Yes, I’m strangely retro now.  Funny thing is, it wasn’t by choice.  It’s cool now to be collecting vinyl and listening to your stereo.  I think we’ve confirmed that I’m not cool.  I just never stopped listening to my vinyl.  Guess I shouldn’t reveal that and just act like I’m cool. (Yeah, I know, if you have to act cool, you aren’t)

There’s a point here, bear with me.  We rotate the music choices.  Each night, a different person in the family gets to pick a record.  (CD’s too, if they want, but I prefer the vinyl.)  This night, we had some new record playing, that expensive audiophile 180g vinyl that Odd Job from Goldfinger could use to cut off your head.  It was a bit melancholy, and Abbi mentioned something I’ve been thinking . . . even posted here . . . for some time.

“It’s been a lot harder this last few weeks, Dad.  I don’t know why that is.  It’s just been harder.”  She hadn’t expected that.  She wasn’t sure why but I was.  I’ve said it before, Fall is our time.  Andrea and I just loved everything that came with it.  Her birthday is also the 30th of October.  How do you face an occasion you never got right without the person you disappointed for so many years?

As we reviewed how we’d trudge through the rest of the month Abbi went to her room, likely to commiserate with friends.  I noticed that the old cassette player had a tape in it, one I’d put there when we moved and forgotten.  It was an old “mix tape”.  For those unfamiliar, a “mix tape” was a way to show you cared for someone without getting hurt too badly if they said the feelings weren’t mutual.  You took the time and effort to find songs and artists that you thought the person would like, timing out two sides to a cassette, positioning the songs so that there’s no dead air at the end of a side, perfectly placed so the last notes fade, the leader tape streams over the heads of the deck, and the clunk of the mechanism stopping signals the listener to rotate the tape and see what awaits them on the other side.

This tape was one I had made for Andrea when we first started dating.  I know it was for a trip she was making, I think to visit our mutual friend Annie, on the East Coast.  It was all music we’d listened to at work.  but there were hints of things we’d played while wiling away the evenings in those intense, romantic first weeks.  It also had the song quoted above, seemingly out of place other than it was from that era.

But it fits for two reasons.  First, I had taken Andrea on our first official “date” (I’ll go over why it’s in quotation marks on another post) to see Rush.  She could have cared less, I know now.  It was cold, with black ice all over the pavement.  We walked together toward the Civic Auditorium in Omaha, Andrea in a bright red, full-length red coat that had a big scooping hood that draped off the back, framing her shoulders as it hung below them.  She slipped slightly, grabbing my elbow as my arm went around her waist.  It could  have been filmed, that moment, where she leaned there, in my arms, the briefest of eternal pauses as she steadied herself in my arms.  And then she smiled, laughing in her eyes, telling me “it wouldn’t surprise me if you did this on purpose, just so you could see the California girl fall on her ass!”  It’s one of those moments you are sure was in a John Hughes film, the California girl meets the Midwestern boy.  It’s either that or a Bob Seger song, not sure which.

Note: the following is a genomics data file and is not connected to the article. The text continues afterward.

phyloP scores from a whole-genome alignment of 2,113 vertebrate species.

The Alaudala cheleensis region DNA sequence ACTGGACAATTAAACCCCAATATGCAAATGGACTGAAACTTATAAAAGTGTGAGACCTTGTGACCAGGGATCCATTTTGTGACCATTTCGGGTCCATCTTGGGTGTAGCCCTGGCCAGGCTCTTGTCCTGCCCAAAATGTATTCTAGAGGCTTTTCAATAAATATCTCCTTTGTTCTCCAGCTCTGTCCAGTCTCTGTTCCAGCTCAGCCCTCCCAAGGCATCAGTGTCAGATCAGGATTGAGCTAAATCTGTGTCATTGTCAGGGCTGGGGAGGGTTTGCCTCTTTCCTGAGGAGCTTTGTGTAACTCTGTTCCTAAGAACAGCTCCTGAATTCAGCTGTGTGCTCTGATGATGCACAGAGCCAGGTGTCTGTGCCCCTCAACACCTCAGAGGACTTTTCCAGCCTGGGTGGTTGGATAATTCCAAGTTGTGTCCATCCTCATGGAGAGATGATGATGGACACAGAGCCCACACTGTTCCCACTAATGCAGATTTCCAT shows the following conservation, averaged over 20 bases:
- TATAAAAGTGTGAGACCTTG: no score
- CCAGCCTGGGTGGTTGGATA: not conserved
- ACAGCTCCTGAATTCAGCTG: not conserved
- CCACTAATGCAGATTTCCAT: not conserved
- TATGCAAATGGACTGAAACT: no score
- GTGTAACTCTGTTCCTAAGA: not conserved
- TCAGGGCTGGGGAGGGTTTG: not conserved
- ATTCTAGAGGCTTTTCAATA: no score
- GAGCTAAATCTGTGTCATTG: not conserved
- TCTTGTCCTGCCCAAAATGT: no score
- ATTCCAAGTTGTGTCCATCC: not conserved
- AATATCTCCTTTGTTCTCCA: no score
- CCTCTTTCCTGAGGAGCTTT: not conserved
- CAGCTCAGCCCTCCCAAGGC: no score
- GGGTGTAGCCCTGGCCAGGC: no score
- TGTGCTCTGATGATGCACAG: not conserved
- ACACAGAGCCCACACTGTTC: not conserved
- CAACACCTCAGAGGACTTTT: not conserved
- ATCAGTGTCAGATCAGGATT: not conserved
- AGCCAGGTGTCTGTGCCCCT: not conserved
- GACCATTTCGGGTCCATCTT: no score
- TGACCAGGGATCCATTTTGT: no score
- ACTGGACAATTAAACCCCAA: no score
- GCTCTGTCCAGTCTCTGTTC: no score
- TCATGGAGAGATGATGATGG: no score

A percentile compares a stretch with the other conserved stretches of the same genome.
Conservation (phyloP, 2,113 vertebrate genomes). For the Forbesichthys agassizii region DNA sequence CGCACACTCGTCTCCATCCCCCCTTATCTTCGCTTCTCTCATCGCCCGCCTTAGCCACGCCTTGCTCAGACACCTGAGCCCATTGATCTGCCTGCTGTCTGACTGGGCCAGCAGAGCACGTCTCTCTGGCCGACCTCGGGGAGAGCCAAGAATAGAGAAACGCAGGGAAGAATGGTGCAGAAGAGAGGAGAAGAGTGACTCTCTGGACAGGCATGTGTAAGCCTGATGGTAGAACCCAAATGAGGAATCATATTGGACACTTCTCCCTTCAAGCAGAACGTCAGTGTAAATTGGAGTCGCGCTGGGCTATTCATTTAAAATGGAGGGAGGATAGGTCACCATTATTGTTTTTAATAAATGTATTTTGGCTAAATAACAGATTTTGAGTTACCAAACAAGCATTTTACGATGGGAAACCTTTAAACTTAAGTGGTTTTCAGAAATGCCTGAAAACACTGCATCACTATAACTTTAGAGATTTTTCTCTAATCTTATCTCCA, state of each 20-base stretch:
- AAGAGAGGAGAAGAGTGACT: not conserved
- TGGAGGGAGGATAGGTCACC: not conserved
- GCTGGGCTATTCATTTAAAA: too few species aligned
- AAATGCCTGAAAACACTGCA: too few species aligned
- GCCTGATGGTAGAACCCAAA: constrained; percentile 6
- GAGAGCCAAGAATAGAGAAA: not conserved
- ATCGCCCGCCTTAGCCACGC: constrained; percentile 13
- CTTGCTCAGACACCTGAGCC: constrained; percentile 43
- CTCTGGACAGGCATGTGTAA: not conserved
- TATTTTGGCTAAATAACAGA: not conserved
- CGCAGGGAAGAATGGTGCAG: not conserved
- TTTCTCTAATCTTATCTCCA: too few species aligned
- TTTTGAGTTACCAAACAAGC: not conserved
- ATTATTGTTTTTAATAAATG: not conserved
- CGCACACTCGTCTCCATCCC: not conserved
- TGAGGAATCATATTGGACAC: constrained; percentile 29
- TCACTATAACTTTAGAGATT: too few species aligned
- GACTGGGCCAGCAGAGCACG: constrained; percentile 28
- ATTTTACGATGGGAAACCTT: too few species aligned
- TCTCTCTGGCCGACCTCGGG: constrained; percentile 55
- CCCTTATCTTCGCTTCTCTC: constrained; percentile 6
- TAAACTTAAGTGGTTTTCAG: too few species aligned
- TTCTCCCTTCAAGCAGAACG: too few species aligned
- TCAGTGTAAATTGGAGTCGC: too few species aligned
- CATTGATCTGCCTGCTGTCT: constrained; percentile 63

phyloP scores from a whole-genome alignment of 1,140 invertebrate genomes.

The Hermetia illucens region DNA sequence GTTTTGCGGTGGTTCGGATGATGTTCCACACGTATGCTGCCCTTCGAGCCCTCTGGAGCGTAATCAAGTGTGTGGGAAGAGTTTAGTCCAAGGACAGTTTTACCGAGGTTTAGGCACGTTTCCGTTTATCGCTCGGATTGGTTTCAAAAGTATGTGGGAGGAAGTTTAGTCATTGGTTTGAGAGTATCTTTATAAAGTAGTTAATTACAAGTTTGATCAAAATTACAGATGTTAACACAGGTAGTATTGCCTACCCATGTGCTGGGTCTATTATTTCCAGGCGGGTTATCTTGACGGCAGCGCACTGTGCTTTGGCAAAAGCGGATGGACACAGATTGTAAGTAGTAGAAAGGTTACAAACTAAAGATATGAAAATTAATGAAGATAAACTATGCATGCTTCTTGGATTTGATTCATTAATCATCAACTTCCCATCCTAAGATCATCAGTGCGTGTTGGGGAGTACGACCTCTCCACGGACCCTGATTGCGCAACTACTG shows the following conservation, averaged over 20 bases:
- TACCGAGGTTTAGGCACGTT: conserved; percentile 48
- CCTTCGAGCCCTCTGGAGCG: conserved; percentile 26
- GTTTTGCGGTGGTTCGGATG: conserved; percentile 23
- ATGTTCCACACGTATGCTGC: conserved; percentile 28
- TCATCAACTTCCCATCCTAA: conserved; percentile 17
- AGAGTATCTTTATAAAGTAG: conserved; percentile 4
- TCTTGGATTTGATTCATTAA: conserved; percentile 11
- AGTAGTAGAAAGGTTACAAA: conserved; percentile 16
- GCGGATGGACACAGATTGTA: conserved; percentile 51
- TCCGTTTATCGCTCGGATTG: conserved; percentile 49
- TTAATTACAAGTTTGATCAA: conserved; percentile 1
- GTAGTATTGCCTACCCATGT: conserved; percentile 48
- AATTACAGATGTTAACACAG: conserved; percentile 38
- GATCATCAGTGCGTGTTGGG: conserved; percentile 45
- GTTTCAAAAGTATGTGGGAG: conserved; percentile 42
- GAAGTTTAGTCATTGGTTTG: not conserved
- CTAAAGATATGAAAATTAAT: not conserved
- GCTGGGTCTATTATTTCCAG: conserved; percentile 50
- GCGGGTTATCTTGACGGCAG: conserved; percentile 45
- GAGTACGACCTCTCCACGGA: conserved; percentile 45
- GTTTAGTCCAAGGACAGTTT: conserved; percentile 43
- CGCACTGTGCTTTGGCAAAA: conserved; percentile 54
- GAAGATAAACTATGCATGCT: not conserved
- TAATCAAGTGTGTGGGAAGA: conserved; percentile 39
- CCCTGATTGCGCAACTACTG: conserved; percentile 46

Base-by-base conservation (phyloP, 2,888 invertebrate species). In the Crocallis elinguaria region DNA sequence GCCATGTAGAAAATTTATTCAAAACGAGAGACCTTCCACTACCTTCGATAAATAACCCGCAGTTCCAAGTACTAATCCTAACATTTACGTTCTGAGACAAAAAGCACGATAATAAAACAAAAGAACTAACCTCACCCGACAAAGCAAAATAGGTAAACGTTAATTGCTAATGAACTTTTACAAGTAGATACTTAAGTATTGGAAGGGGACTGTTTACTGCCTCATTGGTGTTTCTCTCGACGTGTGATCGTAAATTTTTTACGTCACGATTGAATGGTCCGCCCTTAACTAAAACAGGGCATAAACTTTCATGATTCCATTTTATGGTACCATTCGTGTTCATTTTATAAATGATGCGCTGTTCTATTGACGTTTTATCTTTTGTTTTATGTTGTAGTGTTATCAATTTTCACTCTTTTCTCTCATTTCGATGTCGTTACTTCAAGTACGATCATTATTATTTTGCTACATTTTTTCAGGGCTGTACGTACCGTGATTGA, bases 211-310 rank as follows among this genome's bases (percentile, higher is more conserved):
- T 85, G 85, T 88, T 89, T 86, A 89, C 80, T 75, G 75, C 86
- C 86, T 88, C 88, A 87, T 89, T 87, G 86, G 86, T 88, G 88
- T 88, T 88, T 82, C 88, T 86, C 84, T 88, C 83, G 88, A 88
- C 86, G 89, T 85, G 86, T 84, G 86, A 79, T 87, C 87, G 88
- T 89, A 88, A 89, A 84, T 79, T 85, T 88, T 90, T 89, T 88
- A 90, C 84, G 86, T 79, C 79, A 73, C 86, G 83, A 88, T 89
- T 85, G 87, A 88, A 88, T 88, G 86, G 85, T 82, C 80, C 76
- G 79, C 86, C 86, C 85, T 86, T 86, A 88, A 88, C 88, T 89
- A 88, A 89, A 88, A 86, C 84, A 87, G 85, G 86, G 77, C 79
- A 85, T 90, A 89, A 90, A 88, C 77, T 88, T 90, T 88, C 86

I was walking 2 feet above the ground the rest of the night.  I didn’t know until later she could have cared less about the band, she went because I asked her.  Some Romeo, right?  Ask a girl out and the venue is one where you can’t talk because it’s so loud.  It’s either stupid or it’s genius.

This song, those two albums: Presto and Roll the Bones, were more commercial and probably most accessible to her.  We ran into friends at the auditorium, pulling the romance out of the moment quite a bit.  But I never forgot the night.  I guess she didn’t either, because in years since, her family and friends all recount that night as one she told them about.

Now, I see the whole picture.  Andrea was a flaming burst of energy in those days.  Where I was this sort of gangly, geeky, quiet and calm kid, she was was antimatter released!  She partied hard, drank heavily, but that wasn’t a bad thing.  She made me happier, boosted my confidence and just enveloped me with emotion.  I don’t think I ever saw her in those days without a brilliant smile, her eyes just sparkling.  It was such a counter opposite to how things deteriorated in the last few years.  Not between us, but for her.  The flame wasn’t as bright.  I had seen it coming back, but now it’s extinguished.

The lyric is a strong metaphor.  We spent nearly every possible waking hour together.  As Neal’s lyric says, we were “wandering the face of the earth, wondering what our dreams might be worth…”  Andrea blew through life like she was immortal.  Damn the torpedoes, full speed ahead, the hell with the consequences, we will do this and come through on the other side.

I won’t say Andrea was like Jimi or Janice.  She wasn’t doomed to die, because we had plans.  We were going to take a little of that lightning back out of the bottle again.  We had never thought this could happen.  It wasn’t on the horizon.  We were getting older, ignoring the lessons of our misspent years, when we thought we were going to live forever.

It’s the one lesson I hope my kids don’t ever learn.

I don’t want them to know that we’re only immortal for a limited time.